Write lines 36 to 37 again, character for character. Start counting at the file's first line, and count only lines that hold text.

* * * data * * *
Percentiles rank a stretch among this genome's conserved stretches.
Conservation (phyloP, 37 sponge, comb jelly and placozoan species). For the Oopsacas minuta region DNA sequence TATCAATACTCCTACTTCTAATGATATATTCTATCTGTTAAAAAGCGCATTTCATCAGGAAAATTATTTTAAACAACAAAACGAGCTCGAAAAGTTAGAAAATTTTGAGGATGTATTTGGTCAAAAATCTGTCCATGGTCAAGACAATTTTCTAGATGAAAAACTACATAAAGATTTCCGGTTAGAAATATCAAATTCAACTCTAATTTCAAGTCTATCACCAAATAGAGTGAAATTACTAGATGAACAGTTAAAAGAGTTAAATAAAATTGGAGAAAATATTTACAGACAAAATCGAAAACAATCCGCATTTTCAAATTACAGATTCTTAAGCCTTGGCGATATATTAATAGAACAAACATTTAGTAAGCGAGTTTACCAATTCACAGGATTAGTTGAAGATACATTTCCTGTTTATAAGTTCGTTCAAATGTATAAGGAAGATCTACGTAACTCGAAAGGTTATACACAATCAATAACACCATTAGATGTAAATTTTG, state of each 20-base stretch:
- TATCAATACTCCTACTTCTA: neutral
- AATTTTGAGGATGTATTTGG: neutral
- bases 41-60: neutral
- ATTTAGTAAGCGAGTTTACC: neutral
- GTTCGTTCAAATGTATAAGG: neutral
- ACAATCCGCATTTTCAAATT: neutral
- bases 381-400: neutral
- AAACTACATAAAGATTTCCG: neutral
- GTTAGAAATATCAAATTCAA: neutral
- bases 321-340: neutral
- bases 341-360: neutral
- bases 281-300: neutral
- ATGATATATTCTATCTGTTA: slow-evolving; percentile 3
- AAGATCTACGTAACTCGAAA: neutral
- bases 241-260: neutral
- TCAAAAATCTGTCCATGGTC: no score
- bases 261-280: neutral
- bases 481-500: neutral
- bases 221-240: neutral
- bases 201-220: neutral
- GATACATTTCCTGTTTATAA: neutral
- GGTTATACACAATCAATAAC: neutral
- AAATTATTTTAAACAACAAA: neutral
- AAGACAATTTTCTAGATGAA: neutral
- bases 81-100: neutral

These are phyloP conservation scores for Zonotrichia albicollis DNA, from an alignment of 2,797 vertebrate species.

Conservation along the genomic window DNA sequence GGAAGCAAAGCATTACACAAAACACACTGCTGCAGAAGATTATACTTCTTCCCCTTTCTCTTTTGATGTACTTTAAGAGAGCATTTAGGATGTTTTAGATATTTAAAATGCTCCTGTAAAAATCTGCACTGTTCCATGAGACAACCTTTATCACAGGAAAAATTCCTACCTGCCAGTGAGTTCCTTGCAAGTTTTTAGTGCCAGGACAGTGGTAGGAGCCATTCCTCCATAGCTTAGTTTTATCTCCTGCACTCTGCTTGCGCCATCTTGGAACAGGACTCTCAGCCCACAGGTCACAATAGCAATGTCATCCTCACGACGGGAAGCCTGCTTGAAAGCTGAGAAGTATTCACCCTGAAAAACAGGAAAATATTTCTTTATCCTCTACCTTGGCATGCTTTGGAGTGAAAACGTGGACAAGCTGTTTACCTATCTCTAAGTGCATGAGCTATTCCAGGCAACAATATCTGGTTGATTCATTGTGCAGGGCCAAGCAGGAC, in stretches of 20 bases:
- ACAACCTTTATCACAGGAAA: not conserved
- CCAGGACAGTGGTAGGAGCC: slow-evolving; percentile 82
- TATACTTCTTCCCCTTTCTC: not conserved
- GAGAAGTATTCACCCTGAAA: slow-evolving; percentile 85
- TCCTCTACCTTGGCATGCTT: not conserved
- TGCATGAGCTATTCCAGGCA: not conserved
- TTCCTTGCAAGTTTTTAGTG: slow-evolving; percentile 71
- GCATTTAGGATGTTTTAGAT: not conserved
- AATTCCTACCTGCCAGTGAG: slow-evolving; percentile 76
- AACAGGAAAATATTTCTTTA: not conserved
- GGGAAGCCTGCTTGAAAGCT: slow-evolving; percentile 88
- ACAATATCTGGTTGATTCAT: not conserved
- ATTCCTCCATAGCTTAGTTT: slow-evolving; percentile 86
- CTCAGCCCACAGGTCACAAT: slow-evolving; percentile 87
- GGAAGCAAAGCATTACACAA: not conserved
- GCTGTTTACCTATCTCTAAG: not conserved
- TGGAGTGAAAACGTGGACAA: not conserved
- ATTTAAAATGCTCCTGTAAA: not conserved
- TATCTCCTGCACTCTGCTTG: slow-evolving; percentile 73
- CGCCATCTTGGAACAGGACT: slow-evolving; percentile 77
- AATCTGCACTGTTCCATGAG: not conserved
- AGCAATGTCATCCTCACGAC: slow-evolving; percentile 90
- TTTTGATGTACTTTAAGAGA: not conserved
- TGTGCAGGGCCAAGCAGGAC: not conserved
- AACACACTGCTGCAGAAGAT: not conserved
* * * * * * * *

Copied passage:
- TTCCTTGCAAGTTTTTAGTG: slow-evolving; percentile 71
- GCATTTAGGATGTTTTAGAT: not conserved